For Rogers Hartmann, the founder of Beat Dystonia who taught herself to walk again, it’s about time and energy. And for scores of others—including such newsmakers as Dan Choi and Charlene Strong—it’s about making a difference in people’s lives.

And for you, it hopefully means finding inspiration from the Fighting 15 and getting involved to make a difference in our community.

Ashley Love

“It can be any action that expresses your message, from writing a song or poem, to protesting with picket signs at a rally; there are many ways one can take a stand for how they feel ... It was actually many people in the Southern California transsexual, transgender, intersex, lesbian, gay and bisexual communities who inspired me to change my life a few years ago. I now believe that understanding, acceptance and protections of our community is possible.” —Ashley Love, LGBTTIQQSA advocate at MAGNET (Media Advocates Giving National Equality to Transsexual and Transgender People)

Dustin Lance Black
“I would refer back to some of the early gay rights ‘activists’ who said, ‘This is our lives we’re fighting for.’ I think that’s still true today, which is why I work not only with stuff that pushes us forward like the American Foundation for Equal Rights, but I also want to work with things like the Trevor Project, which is making sure that we have a safety net in place until a time comes that we have equality, and until the time comes when a child isn’t subjected to the sort of abuse they’re subjected to in their schools, homes and churches ... I try as much as I can to not look at this as a political issue; I try to look at it as a more human issue.” —Dustin Lance Black, Oscar-winning screenwriter of Milk; narrator, 8: The Mormon Proposition

Lt Dan Choi
“Rejecting any false sense of inferiority, helping future generations stand up tall, proclaiming, ‘I am somebody,’ and teaching them the hard-earned lessons to confront our oppressors, ridding them of delusions of abused privilege constitutes the work of the activist. An activist is the epitome of love.” —Dan Choi, former American infantry officer in the United States Army

Chelsea Montgomery-Duban

“Being an activist means fighting through the no’s, the criticism and the ignorance and standing up for your cause ... I have two gay dads that have been together for almost 29 years. They are the people that gave me life, unconditional love and help me follow my passions every day. I fight to defy a society that believes they are unfit parents and that they have somehow managed to raise me incorrectly. My dad and daddy inspire me to be a better person and I fight for them and for all gay families and couples.” — Chelsea Montgomery-Duban, daughter

Cleave Jones
“I’m trying in my life to be an organizer. I think there’s a difference between an activist and an organizer. An organizer works with large groups of people and that is what I find most satisfying about my work. Anyone can become an activist but I suspect one is born an organizer. There’s sort of a compulsion to do the work. I do this work because I love it. I like working with people and solving problems ... and every now and then there’s a really wonderful victory to celebrate.” —Cleve Jones, author-lecturer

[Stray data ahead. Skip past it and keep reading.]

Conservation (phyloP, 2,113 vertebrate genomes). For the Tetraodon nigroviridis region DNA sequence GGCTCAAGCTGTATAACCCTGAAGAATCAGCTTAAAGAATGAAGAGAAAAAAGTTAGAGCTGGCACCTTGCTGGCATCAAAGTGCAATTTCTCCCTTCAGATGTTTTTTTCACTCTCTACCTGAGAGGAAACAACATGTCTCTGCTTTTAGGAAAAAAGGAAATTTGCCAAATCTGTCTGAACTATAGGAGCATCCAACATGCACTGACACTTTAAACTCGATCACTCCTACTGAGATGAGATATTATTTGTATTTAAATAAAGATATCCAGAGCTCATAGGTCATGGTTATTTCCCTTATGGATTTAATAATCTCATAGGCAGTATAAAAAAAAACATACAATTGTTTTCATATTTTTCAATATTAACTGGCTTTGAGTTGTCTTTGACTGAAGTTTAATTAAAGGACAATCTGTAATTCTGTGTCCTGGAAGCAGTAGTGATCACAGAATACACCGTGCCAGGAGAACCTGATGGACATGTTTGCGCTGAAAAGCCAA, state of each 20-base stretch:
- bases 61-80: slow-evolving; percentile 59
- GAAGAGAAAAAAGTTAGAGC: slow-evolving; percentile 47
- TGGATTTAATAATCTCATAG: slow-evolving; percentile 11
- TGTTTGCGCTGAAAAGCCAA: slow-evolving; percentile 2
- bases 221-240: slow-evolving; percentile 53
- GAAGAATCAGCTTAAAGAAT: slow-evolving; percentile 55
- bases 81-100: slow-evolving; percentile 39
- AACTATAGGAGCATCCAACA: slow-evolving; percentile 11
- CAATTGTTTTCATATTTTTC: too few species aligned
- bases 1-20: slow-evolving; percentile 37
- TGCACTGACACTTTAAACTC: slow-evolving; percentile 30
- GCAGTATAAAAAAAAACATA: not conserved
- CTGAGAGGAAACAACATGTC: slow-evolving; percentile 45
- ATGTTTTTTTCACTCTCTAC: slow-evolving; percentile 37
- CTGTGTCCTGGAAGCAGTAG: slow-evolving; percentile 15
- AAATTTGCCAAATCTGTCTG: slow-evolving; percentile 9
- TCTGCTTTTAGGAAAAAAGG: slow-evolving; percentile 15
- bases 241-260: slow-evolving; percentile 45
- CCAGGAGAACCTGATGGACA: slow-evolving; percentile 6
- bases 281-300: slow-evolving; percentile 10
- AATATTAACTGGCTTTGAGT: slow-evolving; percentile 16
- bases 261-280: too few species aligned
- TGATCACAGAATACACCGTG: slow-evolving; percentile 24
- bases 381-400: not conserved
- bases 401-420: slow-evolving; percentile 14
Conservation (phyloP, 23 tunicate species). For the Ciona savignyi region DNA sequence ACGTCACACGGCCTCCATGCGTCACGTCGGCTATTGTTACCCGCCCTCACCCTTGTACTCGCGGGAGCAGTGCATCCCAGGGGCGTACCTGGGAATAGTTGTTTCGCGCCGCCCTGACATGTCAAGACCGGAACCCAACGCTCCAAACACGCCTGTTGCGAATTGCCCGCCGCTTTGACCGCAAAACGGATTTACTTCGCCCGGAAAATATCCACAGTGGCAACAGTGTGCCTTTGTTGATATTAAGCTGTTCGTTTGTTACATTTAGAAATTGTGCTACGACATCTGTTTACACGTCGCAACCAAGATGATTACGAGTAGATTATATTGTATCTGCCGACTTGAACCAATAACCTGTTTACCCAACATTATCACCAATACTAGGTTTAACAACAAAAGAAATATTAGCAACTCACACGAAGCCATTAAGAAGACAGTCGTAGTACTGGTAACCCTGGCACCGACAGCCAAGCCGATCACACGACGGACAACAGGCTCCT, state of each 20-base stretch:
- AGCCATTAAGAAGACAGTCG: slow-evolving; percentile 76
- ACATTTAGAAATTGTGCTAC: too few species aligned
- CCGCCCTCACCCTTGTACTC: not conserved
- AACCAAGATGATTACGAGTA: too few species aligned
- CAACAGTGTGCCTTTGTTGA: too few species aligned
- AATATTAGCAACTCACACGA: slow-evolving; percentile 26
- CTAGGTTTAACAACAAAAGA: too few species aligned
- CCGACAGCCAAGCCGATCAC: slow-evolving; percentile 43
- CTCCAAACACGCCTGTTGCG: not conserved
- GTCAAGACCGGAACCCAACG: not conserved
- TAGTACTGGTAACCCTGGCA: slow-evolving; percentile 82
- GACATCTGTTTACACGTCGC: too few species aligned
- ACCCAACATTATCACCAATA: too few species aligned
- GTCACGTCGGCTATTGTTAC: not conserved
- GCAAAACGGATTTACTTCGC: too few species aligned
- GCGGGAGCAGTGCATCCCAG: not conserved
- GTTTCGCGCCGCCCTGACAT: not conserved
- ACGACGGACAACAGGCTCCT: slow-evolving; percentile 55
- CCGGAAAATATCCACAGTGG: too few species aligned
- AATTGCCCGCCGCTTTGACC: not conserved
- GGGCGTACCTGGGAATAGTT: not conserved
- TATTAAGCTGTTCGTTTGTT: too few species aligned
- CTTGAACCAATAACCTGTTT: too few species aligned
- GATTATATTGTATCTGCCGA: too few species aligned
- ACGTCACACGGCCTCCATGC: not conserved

Adam Bouska
“Activism is about using your own personal strengths to bring about awareness and change, and whether that applies to a lobbyist gathering signatures, a volunteer canvassing neighborhoods or even a photographer taking protest photos, everybody can be an activist in their own right.” —Adam Bouska, NOH8 Campaign creator-photographer

To see the rest of Frontier Magazine's "Fighting 15" list:

Sunday, October 3, 2010

New York City Vigil for the 7 Youth That Took Their Own Lives Due to Bigotry and Bullying.

The New York City vigil tonight for the current crisis of LGBTQI (or perceived to be) youth suicides tonight was very inspiring. New York’s Governor Patterson actually came and gave a very powerful speech, as well as NYC City Council Speaker Christine Quinn. Broadway star Cheyenne Jackson sang "Somewhere Over The Rainbow" The energy was amazing, and things will only go up from here!

See my vlog from tonight's vigil:

New York University’s students organized the vigil, and though it was raining and cold, many came out to show our youth that we are with them, and they are loved.

Christine Quinn, speaker of NYC Council (and who is an out lesbian woman), gives a message to 'Trans Forming Media' for all LGBT youth,“Remember it really does get better, I was in that same place once, many, many years ago, and you just can’t give up, you need to reach out, you need to ask for help. There are literally thousands and thousands of LGBT people and our allies who want to help you get through this dark spot. There really is a light at the end of the tunnel…don’t think you’re alone”

The abuse, violence and dehumanizing treatment of our youth in this country has come to a tipping point, and the people are saying enough is enough! Our society has a severe sickness that must be remedied.

Speaker of NYC Council Christine Quinn speaks at vigil:

Where do bullies learn that it’s okay to attack people who are different? From their parents? Other adults? Some religion’ss anti LGBT campaigns? Music, TV and other medias? School?

I think there is a correlation between the pattern of many states and the federal government stripping LGBTQI people of their human rights, or refusing to pass needed legislation that has been on the table for years, and the current wave of LGBTQQI suicides and hate crimes being committed against trans women of color (sadly, the media rarely takes notice when trans women are murdered). When these children look up and see society voting away their dignity, it must have a negative effect on them. When you vote against equality, you are part of the problem!